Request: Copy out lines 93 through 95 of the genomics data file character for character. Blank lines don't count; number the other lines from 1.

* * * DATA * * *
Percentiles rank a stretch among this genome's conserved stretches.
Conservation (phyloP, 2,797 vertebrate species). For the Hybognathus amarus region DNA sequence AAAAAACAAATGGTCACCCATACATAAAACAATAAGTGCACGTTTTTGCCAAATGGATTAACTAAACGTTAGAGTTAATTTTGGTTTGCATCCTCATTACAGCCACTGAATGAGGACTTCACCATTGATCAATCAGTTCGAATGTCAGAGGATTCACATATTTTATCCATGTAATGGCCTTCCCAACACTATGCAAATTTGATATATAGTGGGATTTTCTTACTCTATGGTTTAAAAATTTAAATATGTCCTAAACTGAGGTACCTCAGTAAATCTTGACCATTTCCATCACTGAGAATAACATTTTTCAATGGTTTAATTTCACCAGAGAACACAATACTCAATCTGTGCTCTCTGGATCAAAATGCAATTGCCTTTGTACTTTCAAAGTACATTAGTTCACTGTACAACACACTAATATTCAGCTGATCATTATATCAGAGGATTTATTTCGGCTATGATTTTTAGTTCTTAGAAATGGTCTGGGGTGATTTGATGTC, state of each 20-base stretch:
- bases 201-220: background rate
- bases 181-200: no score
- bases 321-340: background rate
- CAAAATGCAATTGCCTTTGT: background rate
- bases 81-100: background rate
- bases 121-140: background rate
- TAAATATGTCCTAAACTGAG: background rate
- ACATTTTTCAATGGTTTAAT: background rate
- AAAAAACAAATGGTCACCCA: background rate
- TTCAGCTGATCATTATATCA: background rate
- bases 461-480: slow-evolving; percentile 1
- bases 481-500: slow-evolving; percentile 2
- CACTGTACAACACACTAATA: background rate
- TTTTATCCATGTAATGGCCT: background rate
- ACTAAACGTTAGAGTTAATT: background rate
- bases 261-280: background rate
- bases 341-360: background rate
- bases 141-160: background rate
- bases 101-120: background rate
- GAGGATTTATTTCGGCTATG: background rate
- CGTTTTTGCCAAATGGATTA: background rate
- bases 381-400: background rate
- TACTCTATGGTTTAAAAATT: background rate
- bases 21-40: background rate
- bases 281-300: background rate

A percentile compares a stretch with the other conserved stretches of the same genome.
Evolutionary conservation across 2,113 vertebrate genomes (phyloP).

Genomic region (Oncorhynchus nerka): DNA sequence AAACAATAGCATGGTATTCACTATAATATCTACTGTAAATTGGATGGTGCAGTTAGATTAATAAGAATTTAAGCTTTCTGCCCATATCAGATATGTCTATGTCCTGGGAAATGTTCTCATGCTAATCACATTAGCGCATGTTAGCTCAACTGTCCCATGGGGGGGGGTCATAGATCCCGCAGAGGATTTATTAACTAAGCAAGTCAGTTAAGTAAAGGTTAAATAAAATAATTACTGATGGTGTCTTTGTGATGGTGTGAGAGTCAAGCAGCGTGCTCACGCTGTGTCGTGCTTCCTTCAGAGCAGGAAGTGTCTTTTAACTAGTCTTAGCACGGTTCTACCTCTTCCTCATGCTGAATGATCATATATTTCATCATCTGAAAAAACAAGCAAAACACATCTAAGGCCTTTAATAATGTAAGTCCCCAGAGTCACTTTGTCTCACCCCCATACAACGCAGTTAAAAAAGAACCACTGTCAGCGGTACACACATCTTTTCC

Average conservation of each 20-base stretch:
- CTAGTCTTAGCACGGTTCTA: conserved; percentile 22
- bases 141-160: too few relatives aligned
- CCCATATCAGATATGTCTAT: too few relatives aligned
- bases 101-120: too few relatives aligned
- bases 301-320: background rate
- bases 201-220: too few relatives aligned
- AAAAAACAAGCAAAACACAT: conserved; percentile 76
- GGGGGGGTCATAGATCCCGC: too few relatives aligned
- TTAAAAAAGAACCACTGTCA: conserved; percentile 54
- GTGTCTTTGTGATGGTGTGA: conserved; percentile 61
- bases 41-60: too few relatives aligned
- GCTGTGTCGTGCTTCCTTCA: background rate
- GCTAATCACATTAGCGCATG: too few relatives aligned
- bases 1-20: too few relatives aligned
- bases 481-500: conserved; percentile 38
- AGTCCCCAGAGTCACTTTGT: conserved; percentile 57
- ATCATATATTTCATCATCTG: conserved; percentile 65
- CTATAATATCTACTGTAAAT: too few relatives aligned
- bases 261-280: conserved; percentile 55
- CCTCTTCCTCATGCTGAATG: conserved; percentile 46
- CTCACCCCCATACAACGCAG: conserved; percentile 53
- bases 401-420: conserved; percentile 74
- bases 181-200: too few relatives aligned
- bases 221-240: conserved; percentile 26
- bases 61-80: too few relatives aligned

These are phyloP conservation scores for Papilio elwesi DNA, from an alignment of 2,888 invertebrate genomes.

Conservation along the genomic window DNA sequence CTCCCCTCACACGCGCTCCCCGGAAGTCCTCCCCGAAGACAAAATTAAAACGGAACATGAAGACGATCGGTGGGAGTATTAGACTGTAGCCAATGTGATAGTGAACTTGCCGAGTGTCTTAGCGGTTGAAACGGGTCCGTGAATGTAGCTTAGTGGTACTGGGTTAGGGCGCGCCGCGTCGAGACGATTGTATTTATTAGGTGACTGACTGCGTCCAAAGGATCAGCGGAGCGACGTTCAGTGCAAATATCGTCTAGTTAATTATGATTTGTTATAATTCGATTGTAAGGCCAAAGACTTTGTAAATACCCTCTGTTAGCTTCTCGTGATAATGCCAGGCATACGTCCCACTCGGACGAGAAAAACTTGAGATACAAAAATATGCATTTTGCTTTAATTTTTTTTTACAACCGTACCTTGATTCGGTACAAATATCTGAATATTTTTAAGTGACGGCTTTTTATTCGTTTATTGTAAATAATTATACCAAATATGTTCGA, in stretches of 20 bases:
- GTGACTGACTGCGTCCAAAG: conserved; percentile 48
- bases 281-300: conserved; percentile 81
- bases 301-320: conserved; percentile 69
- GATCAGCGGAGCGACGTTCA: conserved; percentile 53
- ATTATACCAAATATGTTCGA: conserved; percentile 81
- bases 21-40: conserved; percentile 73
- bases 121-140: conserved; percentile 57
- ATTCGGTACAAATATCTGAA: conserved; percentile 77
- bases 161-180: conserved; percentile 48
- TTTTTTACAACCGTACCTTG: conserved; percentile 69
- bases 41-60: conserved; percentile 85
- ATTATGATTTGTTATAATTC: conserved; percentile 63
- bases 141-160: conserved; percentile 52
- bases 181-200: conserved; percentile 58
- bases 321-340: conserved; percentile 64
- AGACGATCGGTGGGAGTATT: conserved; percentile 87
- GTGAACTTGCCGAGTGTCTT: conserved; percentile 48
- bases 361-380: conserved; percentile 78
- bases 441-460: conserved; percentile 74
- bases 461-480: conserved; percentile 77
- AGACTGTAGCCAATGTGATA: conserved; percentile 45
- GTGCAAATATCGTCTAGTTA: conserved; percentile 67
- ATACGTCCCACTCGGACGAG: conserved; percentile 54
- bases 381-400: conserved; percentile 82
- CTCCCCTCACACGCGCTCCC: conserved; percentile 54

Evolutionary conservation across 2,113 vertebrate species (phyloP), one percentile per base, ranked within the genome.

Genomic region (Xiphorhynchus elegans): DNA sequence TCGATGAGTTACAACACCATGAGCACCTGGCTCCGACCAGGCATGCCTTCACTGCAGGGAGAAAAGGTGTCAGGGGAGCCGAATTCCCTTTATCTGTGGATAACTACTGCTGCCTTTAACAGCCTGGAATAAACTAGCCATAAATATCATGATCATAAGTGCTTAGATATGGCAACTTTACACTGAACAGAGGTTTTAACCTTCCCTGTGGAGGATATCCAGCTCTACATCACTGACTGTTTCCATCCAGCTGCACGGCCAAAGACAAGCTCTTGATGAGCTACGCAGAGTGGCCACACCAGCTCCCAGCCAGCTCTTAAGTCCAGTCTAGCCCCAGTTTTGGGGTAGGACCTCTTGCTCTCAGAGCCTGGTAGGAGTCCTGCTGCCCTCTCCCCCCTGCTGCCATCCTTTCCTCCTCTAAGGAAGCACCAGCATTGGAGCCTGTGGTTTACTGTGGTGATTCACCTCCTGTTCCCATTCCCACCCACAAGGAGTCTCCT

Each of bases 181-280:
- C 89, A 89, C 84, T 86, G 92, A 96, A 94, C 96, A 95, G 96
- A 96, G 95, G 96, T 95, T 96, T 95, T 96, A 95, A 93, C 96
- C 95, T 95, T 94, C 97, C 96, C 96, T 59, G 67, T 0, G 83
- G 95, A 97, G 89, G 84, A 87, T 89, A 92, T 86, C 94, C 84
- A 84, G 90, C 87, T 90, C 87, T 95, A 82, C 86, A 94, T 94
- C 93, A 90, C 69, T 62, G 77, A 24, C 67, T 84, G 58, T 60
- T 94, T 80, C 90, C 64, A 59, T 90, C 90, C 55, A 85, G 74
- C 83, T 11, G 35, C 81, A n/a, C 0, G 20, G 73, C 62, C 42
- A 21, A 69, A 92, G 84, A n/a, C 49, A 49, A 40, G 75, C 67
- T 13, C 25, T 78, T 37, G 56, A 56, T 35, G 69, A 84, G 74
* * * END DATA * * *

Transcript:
- T 94, T 80, C 90, C 64, A 59, T 90, C 90, C 55, A 85, G 74
- C 83, T 11, G 35, C 81, A n/a, C 0, G 20, G 73, C 62, C 42
- A 21, A 69, A 92, G 84, A n/a, C 49, A 49, A 40, G 75, C 67